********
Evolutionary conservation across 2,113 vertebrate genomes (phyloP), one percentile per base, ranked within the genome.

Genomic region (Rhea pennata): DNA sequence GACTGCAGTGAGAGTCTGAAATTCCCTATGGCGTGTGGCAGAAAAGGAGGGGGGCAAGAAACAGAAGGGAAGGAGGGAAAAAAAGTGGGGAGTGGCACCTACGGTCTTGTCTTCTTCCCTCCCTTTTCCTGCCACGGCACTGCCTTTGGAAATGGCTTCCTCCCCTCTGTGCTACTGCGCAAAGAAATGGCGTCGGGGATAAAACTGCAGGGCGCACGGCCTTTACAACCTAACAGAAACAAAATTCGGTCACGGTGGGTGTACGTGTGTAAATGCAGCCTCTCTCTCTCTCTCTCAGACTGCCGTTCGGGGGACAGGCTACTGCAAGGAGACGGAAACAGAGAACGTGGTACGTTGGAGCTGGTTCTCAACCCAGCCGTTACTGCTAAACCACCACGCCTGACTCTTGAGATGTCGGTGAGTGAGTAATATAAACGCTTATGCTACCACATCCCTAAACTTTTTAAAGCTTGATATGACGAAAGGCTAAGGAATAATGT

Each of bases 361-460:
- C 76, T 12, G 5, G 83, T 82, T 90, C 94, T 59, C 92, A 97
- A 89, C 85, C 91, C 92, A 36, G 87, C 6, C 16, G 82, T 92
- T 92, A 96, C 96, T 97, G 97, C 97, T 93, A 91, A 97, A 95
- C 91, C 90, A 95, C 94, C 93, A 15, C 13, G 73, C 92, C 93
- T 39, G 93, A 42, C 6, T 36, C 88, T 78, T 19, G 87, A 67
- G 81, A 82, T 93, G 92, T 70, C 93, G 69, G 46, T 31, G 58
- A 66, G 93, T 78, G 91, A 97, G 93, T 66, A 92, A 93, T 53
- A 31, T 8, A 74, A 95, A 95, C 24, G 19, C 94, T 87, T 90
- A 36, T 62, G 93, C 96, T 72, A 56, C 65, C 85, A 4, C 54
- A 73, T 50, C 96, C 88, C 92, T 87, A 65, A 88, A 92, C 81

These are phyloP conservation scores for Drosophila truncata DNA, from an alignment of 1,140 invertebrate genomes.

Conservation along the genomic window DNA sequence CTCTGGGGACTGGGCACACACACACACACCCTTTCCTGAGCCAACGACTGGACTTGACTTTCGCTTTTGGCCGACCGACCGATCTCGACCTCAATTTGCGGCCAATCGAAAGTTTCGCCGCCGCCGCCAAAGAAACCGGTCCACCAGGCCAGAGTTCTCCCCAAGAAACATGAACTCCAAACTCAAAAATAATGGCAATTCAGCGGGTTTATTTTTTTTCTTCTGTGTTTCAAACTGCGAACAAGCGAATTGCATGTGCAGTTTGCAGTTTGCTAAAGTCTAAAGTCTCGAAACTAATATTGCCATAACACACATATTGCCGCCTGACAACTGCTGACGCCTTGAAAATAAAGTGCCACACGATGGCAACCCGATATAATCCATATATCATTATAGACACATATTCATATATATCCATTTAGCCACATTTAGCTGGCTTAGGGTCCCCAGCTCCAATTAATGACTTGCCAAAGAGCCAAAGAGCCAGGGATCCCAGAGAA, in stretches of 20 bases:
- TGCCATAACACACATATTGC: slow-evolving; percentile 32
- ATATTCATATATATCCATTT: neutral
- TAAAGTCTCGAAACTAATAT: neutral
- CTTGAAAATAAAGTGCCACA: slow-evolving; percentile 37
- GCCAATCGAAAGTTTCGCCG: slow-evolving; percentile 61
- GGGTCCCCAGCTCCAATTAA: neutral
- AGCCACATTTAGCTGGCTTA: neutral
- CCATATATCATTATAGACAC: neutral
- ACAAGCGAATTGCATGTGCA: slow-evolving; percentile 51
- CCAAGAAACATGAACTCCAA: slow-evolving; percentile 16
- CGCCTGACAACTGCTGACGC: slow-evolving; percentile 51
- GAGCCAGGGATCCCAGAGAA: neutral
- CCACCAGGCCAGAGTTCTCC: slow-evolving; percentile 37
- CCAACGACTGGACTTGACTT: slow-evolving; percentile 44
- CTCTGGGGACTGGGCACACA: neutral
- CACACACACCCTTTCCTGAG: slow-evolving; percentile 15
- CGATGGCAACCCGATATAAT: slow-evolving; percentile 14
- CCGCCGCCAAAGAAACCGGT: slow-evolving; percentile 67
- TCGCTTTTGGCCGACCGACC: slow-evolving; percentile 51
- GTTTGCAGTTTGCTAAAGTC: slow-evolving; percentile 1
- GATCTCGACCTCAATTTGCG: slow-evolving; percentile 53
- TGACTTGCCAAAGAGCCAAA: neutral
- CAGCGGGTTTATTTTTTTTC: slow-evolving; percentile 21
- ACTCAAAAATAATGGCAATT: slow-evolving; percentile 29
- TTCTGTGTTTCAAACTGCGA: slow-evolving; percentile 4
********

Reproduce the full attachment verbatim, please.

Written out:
Evolutionary conservation across 2,113 vertebrate genomes (phyloP), one percentile per base, ranked within the genome.

Genomic region (Rhea pennata): DNA sequence GACTGCAGTGAGAGTCTGAAATTCCCTATGGCGTGTGGCAGAAAAGGAGGGGGGCAAGAAACAGAAGGGAAGGAGGGAAAAAAAGTGGGGAGTGGCACCTACGGTCTTGTCTTCTTCCCTCCCTTTTCCTGCCACGGCACTGCCTTTGGAAATGGCTTCCTCCCCTCTGTGCTACTGCGCAAAGAAATGGCGTCGGGGATAAAACTGCAGGGCGCACGGCCTTTACAACCTAACAGAAACAAAATTCGGTCACGGTGGGTGTACGTGTGTAAATGCAGCCTCTCTCTCTCTCTCTCAGACTGCCGTTCGGGGGACAGGCTACTGCAAGGAGACGGAAACAGAGAACGTGGTACGTTGGAGCTGGTTCTCAACCCAGCCGTTACTGCTAAACCACCACGCCTGACTCTTGAGATGTCGGTGAGTGAGTAATATAAACGCTTATGCTACCACATCCCTAAACTTTTTAAAGCTTGATATGACGAAAGGCTAAGGAATAATGT

Each of bases 361-460:
- C 76, T 12, G 5, G 83, T 82, T 90, C 94, T 59, C 92, A 97
- A 89, C 85, C 91, C 92, A 36, G 87, C 6, C 16, G 82, T 92
- T 92, A 96, C 96, T 97, G 97, C 97, T 93, A 91, A 97, A 95
- C 91, C 90, A 95, C 94, C 93, A 15, C 13, G 73, C 92, C 93
- T 39, G 93, A 42, C 6, T 36, C 88, T 78, T 19, G 87, A 67
- G 81, A 82, T 93, G 92, T 70, C 93, G 69, G 46, T 31, G 58
- A 66, G 93, T 78, G 91, A 97, G 93, T 66, A 92, A 93, T 53
- A 31, T 8, A 74, A 95, A 95, C 24, G 19, C 94, T 87, T 90
- A 36, T 62, G 93, C 96, T 72, A 56, C 65, C 85, A 4, C 54
- A 73, T 50, C 96, C 88, C 92, T 87, A 65, A 88, A 92, C 81

These are phyloP conservation scores for Drosophila truncata DNA, from an alignment of 1,140 invertebrate genomes.

Conservation along the genomic window DNA sequence CTCTGGGGACTGGGCACACACACACACACCCTTTCCTGAGCCAACGACTGGACTTGACTTTCGCTTTTGGCCGACCGACCGATCTCGACCTCAATTTGCGGCCAATCGAAAGTTTCGCCGCCGCCGCCAAAGAAACCGGTCCACCAGGCCAGAGTTCTCCCCAAGAAACATGAACTCCAAACTCAAAAATAATGGCAATTCAGCGGGTTTATTTTTTTTCTTCTGTGTTTCAAACTGCGAACAAGCGAATTGCATGTGCAGTTTGCAGTTTGCTAAAGTCTAAAGTCTCGAAACTAATATTGCCATAACACACATATTGCCGCCTGACAACTGCTGACGCCTTGAAAATAAAGTGCCACACGATGGCAACCCGATATAATCCATATATCATTATAGACACATATTCATATATATCCATTTAGCCACATTTAGCTGGCTTAGGGTCCCCAGCTCCAATTAATGACTTGCCAAAGAGCCAAAGAGCCAGGGATCCCAGAGAA, in stretches of 20 bases:
- TGCCATAACACACATATTGC: slow-evolving; percentile 32
- ATATTCATATATATCCATTT: neutral
- TAAAGTCTCGAAACTAATAT: neutral
- CTTGAAAATAAAGTGCCACA: slow-evolving; percentile 37
- GCCAATCGAAAGTTTCGCCG: slow-evolving; percentile 61
- GGGTCCCCAGCTCCAATTAA: neutral
- AGCCACATTTAGCTGGCTTA: neutral
- CCATATATCATTATAGACAC: neutral
- ACAAGCGAATTGCATGTGCA: slow-evolving; percentile 51
- CCAAGAAACATGAACTCCAA: slow-evolving; percentile 16
- CGCCTGACAACTGCTGACGC: slow-evolving; percentile 51
- GAGCCAGGGATCCCAGAGAA: neutral
- CCACCAGGCCAGAGTTCTCC: slow-evolving; percentile 37
- CCAACGACTGGACTTGACTT: slow-evolving; percentile 44
- CTCTGGGGACTGGGCACACA: neutral
- CACACACACCCTTTCCTGAG: slow-evolving; percentile 15
- CGATGGCAACCCGATATAAT: slow-evolving; percentile 14
- CCGCCGCCAAAGAAACCGGT: slow-evolving; percentile 67
- TCGCTTTTGGCCGACCGACC: slow-evolving; percentile 51
- GTTTGCAGTTTGCTAAAGTC: slow-evolving; percentile 1
- GATCTCGACCTCAATTTGCG: slow-evolving; percentile 53
- TGACTTGCCAAAGAGCCAAA: neutral
- CAGCGGGTTTATTTTTTTTC: slow-evolving; percentile 21
- ACTCAAAAATAATGGCAATT: slow-evolving; percentile 29
- TTCTGTGTTTCAAACTGCGA: slow-evolving; percentile 4